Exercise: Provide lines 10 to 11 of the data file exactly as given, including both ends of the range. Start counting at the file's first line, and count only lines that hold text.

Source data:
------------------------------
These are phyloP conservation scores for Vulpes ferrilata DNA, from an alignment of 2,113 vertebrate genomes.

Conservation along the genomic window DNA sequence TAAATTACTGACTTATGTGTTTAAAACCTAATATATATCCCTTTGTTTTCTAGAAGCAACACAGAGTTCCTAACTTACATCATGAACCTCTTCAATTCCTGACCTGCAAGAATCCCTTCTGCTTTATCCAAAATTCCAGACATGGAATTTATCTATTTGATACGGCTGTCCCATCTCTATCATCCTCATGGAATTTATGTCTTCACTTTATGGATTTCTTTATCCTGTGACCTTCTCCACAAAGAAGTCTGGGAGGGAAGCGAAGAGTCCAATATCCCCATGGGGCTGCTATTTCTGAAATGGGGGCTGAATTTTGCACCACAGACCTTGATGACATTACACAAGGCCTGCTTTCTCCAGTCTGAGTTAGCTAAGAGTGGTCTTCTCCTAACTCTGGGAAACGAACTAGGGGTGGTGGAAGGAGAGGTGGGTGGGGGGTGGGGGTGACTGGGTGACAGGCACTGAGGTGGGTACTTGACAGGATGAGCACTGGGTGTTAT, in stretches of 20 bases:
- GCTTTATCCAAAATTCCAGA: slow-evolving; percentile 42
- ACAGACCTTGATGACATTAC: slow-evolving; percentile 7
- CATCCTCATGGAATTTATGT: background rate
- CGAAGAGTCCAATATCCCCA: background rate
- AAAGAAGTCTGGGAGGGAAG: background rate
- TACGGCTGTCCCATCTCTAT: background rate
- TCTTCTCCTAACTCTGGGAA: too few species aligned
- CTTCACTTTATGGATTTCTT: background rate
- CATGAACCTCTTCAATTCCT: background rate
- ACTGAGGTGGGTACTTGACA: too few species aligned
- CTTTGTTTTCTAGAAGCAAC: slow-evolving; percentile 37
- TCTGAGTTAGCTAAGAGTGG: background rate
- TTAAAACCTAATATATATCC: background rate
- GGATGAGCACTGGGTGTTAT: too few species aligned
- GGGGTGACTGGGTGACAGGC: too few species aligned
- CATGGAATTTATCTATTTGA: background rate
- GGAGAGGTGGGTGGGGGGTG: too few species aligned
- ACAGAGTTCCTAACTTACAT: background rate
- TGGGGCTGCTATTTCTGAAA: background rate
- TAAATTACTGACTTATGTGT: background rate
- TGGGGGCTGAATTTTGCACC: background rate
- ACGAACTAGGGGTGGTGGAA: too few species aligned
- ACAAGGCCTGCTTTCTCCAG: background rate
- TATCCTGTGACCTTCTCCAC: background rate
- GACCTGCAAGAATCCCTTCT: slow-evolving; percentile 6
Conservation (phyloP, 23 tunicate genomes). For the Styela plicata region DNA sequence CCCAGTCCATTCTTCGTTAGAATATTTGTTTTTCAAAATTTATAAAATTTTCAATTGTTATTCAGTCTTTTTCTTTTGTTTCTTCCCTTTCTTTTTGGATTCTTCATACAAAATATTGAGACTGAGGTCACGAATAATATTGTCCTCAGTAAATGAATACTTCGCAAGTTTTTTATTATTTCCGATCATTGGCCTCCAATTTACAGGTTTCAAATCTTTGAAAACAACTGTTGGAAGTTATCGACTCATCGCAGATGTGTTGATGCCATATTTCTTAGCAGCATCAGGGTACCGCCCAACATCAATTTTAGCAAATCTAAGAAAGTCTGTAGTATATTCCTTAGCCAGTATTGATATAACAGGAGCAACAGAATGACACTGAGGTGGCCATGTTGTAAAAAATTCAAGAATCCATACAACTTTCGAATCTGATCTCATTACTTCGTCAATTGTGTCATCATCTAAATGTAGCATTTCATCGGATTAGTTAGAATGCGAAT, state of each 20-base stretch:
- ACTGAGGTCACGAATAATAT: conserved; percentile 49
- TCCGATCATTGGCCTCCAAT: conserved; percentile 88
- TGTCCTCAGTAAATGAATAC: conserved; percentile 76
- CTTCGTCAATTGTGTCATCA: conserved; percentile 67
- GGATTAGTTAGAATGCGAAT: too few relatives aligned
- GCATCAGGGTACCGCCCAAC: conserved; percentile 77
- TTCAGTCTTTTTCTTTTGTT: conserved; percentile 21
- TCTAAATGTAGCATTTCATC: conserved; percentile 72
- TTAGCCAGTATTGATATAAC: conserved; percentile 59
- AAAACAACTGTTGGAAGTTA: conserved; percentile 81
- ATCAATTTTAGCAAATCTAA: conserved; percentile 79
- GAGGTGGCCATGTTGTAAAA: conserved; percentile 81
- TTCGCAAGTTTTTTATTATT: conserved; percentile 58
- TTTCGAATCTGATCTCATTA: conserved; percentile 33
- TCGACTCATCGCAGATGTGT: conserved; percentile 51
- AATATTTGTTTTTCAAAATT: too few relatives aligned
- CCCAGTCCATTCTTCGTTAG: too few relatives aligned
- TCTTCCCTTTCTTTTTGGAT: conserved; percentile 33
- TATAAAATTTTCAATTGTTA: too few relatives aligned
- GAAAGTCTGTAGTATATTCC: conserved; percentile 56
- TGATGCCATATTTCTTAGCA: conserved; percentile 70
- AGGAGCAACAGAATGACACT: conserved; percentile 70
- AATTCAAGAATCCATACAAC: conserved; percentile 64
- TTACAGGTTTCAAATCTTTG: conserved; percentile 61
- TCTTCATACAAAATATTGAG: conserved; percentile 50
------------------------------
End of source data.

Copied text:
- CTTCACTTTATGGATTTCTT: background rate
- CATGAACCTCTTCAATTCCT: background rate